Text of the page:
It’s only 154 kilometres from Waihi Beach to Ohope Beach east of Whakatane, but the stretch of coast along the Bay of Plenty is full of wonderful beaches, history and things to do.
I took five days to drive what is easily done in under three hours and explored every beach and more along the way.
Most of the journey is along State Highway 2, except to visit each beach the traveller has to divert off the main road, drive-in, explore and enjoy, then drive back out again, and repeat the process at the next beach.
That makes each beach feel isolated, although each is close to shops, towns and civilisation generally.
Arriving at Waihi Beach in the late afternoon after a drive from Auckland was a delight. At the camping ground I got the van into the allocated space, connected the power cable and brewed tea, drinking it outside looking out to sea. I later had dinner outside as it turned dark.
The next day I explored the tidy streets of the township and, like all the other towns along this long coast, the prime spots are right on the beach on elevated ground for a better view and to be above the highest high tides.
There I found Flatwhite cafe, recommended as the best spot in the area. It’s an old warehouse with exposed beams and table service.
Formalities aside, the coffee was fine and the date scone was tasty, and it came with two pats of butter. A generous touch.
The town also hosts a well-regarded yoga and reflexology centre, with treatments ranging from four hours to whole weekends, an active RSA serving buffets to all, a couple of large holiday parks, and a well-run surf club.
From Waihi, I headed east along the beach road to reach Bowentown, a settlement that seems to have a name but no real heart. The houses all have a permanent ‘‘lived in’’ look.
Up the hill at the reserve, where signs say there’s no overnight camping, I enjoyed the panoramic view across the large inlet to Tauranga and beyond.
Doubling back on the main road, I push on to Katikati, a bustling place where I always make a point of sitting next to Barry to have a catchup on what’s happened since we last met.
Barry is a life-size sculpture of a dinkum Kiwi bloke, according to the sculptor, Donald Paterson.
Barry has sat on a park bench on the main street, reading a newspaper, since 1999. My kids were fascinated by him when we first passed through the town back then. In 2006, a dog, Jack, playing with a ball, was added to keep Barry company.
The Western Bay Museum in the town has a 1900s schoolroom experience, complete with pupils dressed in the uniforms of the time and a strict headmistress. It also has a fine collection of taonga, greenstone, baskets, and stone and wooden carvings, which tell the story of the tangata whenua. Impressive for a small operation.
I stopped in the town for a coffee and lunch, amazed by the volume of traffic on the roads in this area. Movement wasn’t helped by a lot of roadworks between Waihi and Tauranga, in and around Mt Maunganui and out to Pa ̄ pa ̄ moa.
As a family, we often holidayed in Pa ̄ pa ̄ moa in the late-1990s, and walked across fields from our accommodation to the shopping centre, and even to the beach.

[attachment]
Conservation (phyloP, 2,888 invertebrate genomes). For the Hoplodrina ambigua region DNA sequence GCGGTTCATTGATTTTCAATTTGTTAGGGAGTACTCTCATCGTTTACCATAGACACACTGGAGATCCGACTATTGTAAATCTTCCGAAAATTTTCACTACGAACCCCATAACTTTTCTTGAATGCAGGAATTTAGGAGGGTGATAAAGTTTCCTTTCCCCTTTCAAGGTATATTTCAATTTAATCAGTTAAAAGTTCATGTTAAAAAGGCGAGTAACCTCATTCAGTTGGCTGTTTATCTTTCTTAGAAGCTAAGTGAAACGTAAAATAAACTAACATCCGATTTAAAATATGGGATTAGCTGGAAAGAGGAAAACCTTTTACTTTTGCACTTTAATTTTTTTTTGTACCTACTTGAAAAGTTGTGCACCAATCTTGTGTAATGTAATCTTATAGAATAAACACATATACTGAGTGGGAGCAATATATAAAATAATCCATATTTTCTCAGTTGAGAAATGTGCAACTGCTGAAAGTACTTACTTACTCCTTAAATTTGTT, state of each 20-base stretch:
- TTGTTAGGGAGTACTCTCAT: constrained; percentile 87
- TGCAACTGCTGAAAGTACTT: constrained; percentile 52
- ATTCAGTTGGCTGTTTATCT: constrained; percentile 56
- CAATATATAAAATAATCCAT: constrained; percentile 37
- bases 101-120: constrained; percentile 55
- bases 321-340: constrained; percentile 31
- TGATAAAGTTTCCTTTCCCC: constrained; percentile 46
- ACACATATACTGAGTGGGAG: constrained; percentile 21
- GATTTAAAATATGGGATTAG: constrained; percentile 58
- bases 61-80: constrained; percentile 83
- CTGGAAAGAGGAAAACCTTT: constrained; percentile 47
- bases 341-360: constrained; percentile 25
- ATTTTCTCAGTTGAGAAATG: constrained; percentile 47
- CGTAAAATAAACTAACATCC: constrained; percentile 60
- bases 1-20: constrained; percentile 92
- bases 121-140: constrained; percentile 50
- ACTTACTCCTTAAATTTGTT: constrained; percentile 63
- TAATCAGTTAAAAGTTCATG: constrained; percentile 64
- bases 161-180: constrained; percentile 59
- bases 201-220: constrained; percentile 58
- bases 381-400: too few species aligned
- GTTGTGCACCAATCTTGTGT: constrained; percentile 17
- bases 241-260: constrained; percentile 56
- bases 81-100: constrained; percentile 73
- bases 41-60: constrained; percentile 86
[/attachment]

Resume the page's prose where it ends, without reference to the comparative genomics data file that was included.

Now the fields are built on, and the volume of shops has at least trebled. I enjoyed some tea and a date scone at Double Teaspoons cafe in the mall. I also inspected the beach, which I am pleased to report was unchanged from our last visit in 2001.
Maketu is famous for its pies, and the factory is easy to find. The dairy next door sells a big range. The woman at the counter asked if it was a late breakfast or an early lunch. Mid-morning snack I say, as I bit into a great meat pie for just $3.50.
Pukehina Beach bills itself as paradise created by nature. Sounds right. Another beach with high dunes and substantial homes ranged to the left and right of the access road.
I spy the Confederate battle flag flying from one house and walk along to investigate. The owner is not home but the neighbour tells me flags of all descriptions are regularly flown.
Next along the coast is Matata ̄. I stopped to look at the ocean and noticed it was past midday. The temperature was mild with a bit of wind – shirt sleeves or T-shirt weather with shorts all day.
Ohope is one of New Zealand’s most popular beaches, and it’s easy to see why: a long stretch of sand sloping gently into the sea, west facing, and with enough of a breeze to produce some white caps, but still safe for dogs and small children.
The Ohope Beach Top 10 Holiday Park at the end of the long beach road is massive and well-equipped, with many accommodation options from tent and power sites to cabins and classy motels. The shopping centre has plenty of cafe ́ s and restaurants, and there are motels and holiday homes to rent.
While Ohope is the premier destination around the Whakatane area, Ohiwa Beach on the opposite side of the harbour is well worth a visit, too. Ohiwa isn’t well signposted, but Google showed me the way.
The Ohiwa Beach Holiday Park slopes down from tree-lined hills to a lovely beach, which has fewer visitors than Ohope, as well as fewer amenities. A tranquil setting but a bit more isolated, though that’s not an issue if you have transport.
From any of these towns it is only a short drive inland to Kawerau, or to take in Te Puke, the country’s kiwifruit capital, or a host of other little beaches, each with their own delights.
- First published in the Sunday Star-Times..